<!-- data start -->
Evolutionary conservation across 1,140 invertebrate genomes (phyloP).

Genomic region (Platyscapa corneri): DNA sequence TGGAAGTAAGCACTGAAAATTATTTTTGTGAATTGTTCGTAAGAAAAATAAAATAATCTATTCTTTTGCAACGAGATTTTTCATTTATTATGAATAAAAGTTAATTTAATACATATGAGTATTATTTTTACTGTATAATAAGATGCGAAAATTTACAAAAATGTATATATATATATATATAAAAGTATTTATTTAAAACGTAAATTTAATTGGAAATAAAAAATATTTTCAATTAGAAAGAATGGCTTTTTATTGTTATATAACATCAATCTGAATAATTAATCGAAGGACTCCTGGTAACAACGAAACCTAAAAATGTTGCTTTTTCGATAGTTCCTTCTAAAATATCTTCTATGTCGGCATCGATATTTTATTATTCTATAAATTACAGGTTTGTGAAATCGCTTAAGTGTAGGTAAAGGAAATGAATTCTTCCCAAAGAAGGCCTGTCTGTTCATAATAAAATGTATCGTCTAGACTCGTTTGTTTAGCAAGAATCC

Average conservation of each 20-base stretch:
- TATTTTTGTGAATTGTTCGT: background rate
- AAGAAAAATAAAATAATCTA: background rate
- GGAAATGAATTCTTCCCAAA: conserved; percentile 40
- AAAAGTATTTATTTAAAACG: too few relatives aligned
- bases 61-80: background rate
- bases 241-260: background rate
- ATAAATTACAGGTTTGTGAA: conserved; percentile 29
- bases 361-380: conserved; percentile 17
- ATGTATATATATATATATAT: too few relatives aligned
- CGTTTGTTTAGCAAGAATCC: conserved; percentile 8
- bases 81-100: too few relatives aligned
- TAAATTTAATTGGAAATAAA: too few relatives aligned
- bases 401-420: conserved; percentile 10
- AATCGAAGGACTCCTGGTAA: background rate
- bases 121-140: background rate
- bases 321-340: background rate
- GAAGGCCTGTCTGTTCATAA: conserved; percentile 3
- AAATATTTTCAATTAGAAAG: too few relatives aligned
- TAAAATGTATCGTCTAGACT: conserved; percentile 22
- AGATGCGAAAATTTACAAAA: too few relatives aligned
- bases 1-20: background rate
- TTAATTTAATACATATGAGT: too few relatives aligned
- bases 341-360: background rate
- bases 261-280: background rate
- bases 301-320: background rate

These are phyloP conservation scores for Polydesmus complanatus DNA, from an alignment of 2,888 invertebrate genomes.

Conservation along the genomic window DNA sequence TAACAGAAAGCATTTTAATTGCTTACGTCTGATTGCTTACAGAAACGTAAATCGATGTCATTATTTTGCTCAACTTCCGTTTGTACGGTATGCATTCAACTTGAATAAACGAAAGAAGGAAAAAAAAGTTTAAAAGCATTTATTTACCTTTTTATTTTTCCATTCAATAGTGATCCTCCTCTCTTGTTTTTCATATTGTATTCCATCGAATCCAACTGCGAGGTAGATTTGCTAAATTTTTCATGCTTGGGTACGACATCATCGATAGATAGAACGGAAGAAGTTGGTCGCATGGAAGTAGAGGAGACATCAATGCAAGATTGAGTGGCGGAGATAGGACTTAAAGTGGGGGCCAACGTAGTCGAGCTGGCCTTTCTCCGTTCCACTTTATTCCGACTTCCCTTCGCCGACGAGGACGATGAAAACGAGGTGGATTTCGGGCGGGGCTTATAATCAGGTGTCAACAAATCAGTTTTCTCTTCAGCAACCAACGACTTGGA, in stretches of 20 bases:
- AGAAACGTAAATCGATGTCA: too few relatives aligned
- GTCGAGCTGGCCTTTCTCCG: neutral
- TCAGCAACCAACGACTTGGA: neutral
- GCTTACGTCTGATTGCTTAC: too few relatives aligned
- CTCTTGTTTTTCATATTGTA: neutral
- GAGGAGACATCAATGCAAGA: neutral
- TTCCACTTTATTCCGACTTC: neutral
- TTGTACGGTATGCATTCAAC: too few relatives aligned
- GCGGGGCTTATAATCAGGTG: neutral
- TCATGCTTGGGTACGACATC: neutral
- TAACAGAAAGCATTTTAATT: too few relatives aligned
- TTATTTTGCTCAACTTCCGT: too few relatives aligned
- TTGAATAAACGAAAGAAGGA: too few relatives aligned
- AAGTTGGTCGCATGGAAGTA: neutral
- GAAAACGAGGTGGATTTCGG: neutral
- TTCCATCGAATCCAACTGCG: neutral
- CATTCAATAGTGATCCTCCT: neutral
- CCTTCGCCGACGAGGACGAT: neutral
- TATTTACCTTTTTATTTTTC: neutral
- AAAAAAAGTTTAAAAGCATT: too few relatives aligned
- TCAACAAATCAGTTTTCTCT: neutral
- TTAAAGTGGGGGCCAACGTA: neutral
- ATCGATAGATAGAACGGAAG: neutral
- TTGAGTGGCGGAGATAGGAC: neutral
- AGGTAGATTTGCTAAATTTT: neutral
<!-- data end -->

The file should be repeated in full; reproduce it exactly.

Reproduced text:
Evolutionary conservation across 1,140 invertebrate genomes (phyloP).

Genomic region (Platyscapa corneri): DNA sequence TGGAAGTAAGCACTGAAAATTATTTTTGTGAATTGTTCGTAAGAAAAATAAAATAATCTATTCTTTTGCAACGAGATTTTTCATTTATTATGAATAAAAGTTAATTTAATACATATGAGTATTATTTTTACTGTATAATAAGATGCGAAAATTTACAAAAATGTATATATATATATATATAAAAGTATTTATTTAAAACGTAAATTTAATTGGAAATAAAAAATATTTTCAATTAGAAAGAATGGCTTTTTATTGTTATATAACATCAATCTGAATAATTAATCGAAGGACTCCTGGTAACAACGAAACCTAAAAATGTTGCTTTTTCGATAGTTCCTTCTAAAATATCTTCTATGTCGGCATCGATATTTTATTATTCTATAAATTACAGGTTTGTGAAATCGCTTAAGTGTAGGTAAAGGAAATGAATTCTTCCCAAAGAAGGCCTGTCTGTTCATAATAAAATGTATCGTCTAGACTCGTTTGTTTAGCAAGAATCC

Average conservation of each 20-base stretch:
- TATTTTTGTGAATTGTTCGT: background rate
- AAGAAAAATAAAATAATCTA: background rate
- GGAAATGAATTCTTCCCAAA: conserved; percentile 40
- AAAAGTATTTATTTAAAACG: too few relatives aligned
- bases 61-80: background rate
- bases 241-260: background rate
- ATAAATTACAGGTTTGTGAA: conserved; percentile 29
- bases 361-380: conserved; percentile 17
- ATGTATATATATATATATAT: too few relatives aligned
- CGTTTGTTTAGCAAGAATCC: conserved; percentile 8
- bases 81-100: too few relatives aligned
- TAAATTTAATTGGAAATAAA: too few relatives aligned
- bases 401-420: conserved; percentile 10
- AATCGAAGGACTCCTGGTAA: background rate
- bases 121-140: background rate
- bases 321-340: background rate
- GAAGGCCTGTCTGTTCATAA: conserved; percentile 3
- AAATATTTTCAATTAGAAAG: too few relatives aligned
- TAAAATGTATCGTCTAGACT: conserved; percentile 22
- AGATGCGAAAATTTACAAAA: too few relatives aligned
- bases 1-20: background rate
- TTAATTTAATACATATGAGT: too few relatives aligned
- bases 341-360: background rate
- bases 261-280: background rate
- bases 301-320: background rate

These are phyloP conservation scores for Polydesmus complanatus DNA, from an alignment of 2,888 invertebrate genomes.

Conservation along the genomic window DNA sequence TAACAGAAAGCATTTTAATTGCTTACGTCTGATTGCTTACAGAAACGTAAATCGATGTCATTATTTTGCTCAACTTCCGTTTGTACGGTATGCATTCAACTTGAATAAACGAAAGAAGGAAAAAAAAGTTTAAAAGCATTTATTTACCTTTTTATTTTTCCATTCAATAGTGATCCTCCTCTCTTGTTTTTCATATTGTATTCCATCGAATCCAACTGCGAGGTAGATTTGCTAAATTTTTCATGCTTGGGTACGACATCATCGATAGATAGAACGGAAGAAGTTGGTCGCATGGAAGTAGAGGAGACATCAATGCAAGATTGAGTGGCGGAGATAGGACTTAAAGTGGGGGCCAACGTAGTCGAGCTGGCCTTTCTCCGTTCCACTTTATTCCGACTTCCCTTCGCCGACGAGGACGATGAAAACGAGGTGGATTTCGGGCGGGGCTTATAATCAGGTGTCAACAAATCAGTTTTCTCTTCAGCAACCAACGACTTGGA, in stretches of 20 bases:
- AGAAACGTAAATCGATGTCA: too few relatives aligned
- GTCGAGCTGGCCTTTCTCCG: neutral
- TCAGCAACCAACGACTTGGA: neutral
- GCTTACGTCTGATTGCTTAC: too few relatives aligned
- CTCTTGTTTTTCATATTGTA: neutral
- GAGGAGACATCAATGCAAGA: neutral
- TTCCACTTTATTCCGACTTC: neutral
- TTGTACGGTATGCATTCAAC: too few relatives aligned
- GCGGGGCTTATAATCAGGTG: neutral
- TCATGCTTGGGTACGACATC: neutral
- TAACAGAAAGCATTTTAATT: too few relatives aligned
- TTATTTTGCTCAACTTCCGT: too few relatives aligned
- TTGAATAAACGAAAGAAGGA: too few relatives aligned
- AAGTTGGTCGCATGGAAGTA: neutral
- GAAAACGAGGTGGATTTCGG: neutral
- TTCCATCGAATCCAACTGCG: neutral
- CATTCAATAGTGATCCTCCT: neutral
- CCTTCGCCGACGAGGACGAT: neutral
- TATTTACCTTTTTATTTTTC: neutral
- AAAAAAAGTTTAAAAGCATT: too few relatives aligned
- TCAACAAATCAGTTTTCTCT: neutral
- TTAAAGTGGGGGCCAACGTA: neutral
- ATCGATAGATAGAACGGAAG: neutral
- TTGAGTGGCGGAGATAGGAC: neutral
- AGGTAGATTTGCTAAATTTT: neutral